The Filipinos are creative, hardworking and pliant as a bamboo. For the families of the overseas Filipino workers who were left behind in the country, the underground economy is thriving well (small businesses like vending which are not captured by official statistics) and is supporting the ordinary family’s daily needs. If this can only be properly accounted for, it will definitely further push the national income accounts up.
Foreign exchange rate has been doing relatively good
In 2012. the Bangko Sentral ng Pilipinas (BSP) or the Philippines Central Bank data showed the Philippine peso strengthened by 6.8 percent versus the US dollar to become Asia’s second best performer. The peso has been moving within the 40-peso-level since the start of the year, stronger than the official P42-P45 assumption for 2013. This should not however discount the fact that according to the BSP the peso actually weakened in value for the past two decades in real terms as the local currency plunged to its lowest level for the year in March 2013.
Inflation risks remain subdued
Records from the National Statistics Office showed that core Inflation rate averaged at 3.6 percent in 2010, 4.3 percent in 2011 and 3.7 in 2012 (with 2006 as base year). Inflation was recorded even at a very low rate of 2.10 percent in August 2013. This means that prices of basic commodities have remain relatively stable over the past years.
In July 2013, the BSP announced that it will keep its key interest rates unchanged for the rest of the year as current settings are enough to support economic growth. It also projected a 3.3 percent inflation rate for the year.
Shares of stocks
The stock market is often considered an economic barometer or the primary indicator of a country's economic strength and development. The past trading days have seen the Philippine share prices performing quite well. Mr. Francis Lim of the Philippine Stock Exchange (PSE) has pointed out that in the first quarter of 2009, the Philippines stock was the best performer in the ASEAN region and that is something it can be proud of. This good showing makes him more confident in the performance of the Philippine stock market this year.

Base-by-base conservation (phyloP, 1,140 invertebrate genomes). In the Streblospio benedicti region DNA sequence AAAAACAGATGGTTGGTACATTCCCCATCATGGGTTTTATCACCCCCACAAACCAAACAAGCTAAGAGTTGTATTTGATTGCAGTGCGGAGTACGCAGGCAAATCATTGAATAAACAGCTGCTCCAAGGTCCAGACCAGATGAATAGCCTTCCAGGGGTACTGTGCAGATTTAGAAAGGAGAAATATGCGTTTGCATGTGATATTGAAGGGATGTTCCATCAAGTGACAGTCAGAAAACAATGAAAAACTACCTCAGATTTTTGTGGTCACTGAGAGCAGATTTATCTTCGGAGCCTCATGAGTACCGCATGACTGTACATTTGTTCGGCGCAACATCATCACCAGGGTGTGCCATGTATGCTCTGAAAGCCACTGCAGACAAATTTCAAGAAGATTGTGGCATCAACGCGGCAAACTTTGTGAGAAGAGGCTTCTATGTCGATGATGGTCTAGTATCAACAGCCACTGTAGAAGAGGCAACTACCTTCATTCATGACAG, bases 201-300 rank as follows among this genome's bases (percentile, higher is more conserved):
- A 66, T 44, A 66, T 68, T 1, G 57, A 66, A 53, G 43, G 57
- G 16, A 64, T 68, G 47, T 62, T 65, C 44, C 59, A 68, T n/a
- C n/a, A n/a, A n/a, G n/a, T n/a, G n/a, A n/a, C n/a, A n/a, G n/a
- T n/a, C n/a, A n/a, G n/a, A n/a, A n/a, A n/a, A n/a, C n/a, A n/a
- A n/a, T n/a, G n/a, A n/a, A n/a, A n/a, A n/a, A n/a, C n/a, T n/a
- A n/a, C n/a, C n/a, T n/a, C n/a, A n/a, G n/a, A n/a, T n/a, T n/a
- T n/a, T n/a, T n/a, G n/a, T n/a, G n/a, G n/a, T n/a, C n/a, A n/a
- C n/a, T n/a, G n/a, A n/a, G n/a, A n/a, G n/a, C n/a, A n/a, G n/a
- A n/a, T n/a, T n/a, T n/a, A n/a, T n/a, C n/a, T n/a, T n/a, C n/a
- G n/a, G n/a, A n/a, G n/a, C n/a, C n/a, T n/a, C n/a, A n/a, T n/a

Favorable credit ratings
Moody’s Investors Service on 3 October 2013 upgraded Philippine sovereign credit rating to investment grade with positive outlook, citing a robust economic performance in the face of an ongoing fiscal and debt consolidation as well as political stability and improved governance. The Philippine rating was upgraded to Baa3 from Ba1. (Source:Siegfrid Alegado/VS, GMA News)
It must be recalled that in 2009 Moody's Investors Service upgraded Philippines' foreign and local government ratings one notch higher from B1 to Ba3 as the country remained "resilient in the face of the global economic crisis". Four years later, the latest upgrade pushed the country three notches upward to have finally realized its target of becoming "investment" grade.
The Department of Labor and Employment (DOLE) regards 2008 as another year when industrial peace "reigned" in the country with only five strikes recorded (from a high of 581 in 1986), the lowest in the seven decades of the agency's existence. And it has remained to be stable even for the succeeding years.
Natural Wonders: It's More Fun in the Philippines
Abundant natural resources
The Philippines occupies a strategic geographical location, acting as a potential gateway for investors to the Asian market.
The country’s climate is tropical, with average temperature varying from 75ºFto 87ºF (24ºC to 31 ºC). The northern half of the country has pleasant, near cool weather from November to February; a hot, dry season from March through May or June; and rainy weather from July to October when storms visit the area. The southern half of the country has a less changeable climate and is seldom affected by tropical storms.
The Philippines has resources of copper, gold, nickel and other minerals in the total value of up to US$840 billion, approximately the same level as Brazil. This highlights the vast potentials awaiting foreign investors in energy and raw materials sectors in the Philippines and the region as a whole.
The beaches in the country are captivating and among the best in the world. For this reason, among others, there are vast opportunities to be tapped for tourism and allied industries.
The long and the short of it, all Filipinos are heroes in their own right, not only for their respective families but to the entire nation as well. They have all the reasons to feel blessed, happy, thankful, proud of their country and individual accomplishments, wherever they may be. After all, thriving in adversity is not a mean feat. We show true courage when we choose to look at the glass as half full; not half empty. So, everyone must remain vigilant as the financial recovery is slow in coming. Yet, it would seem that a cheerful disposition and an optimistic attitude will go a long way.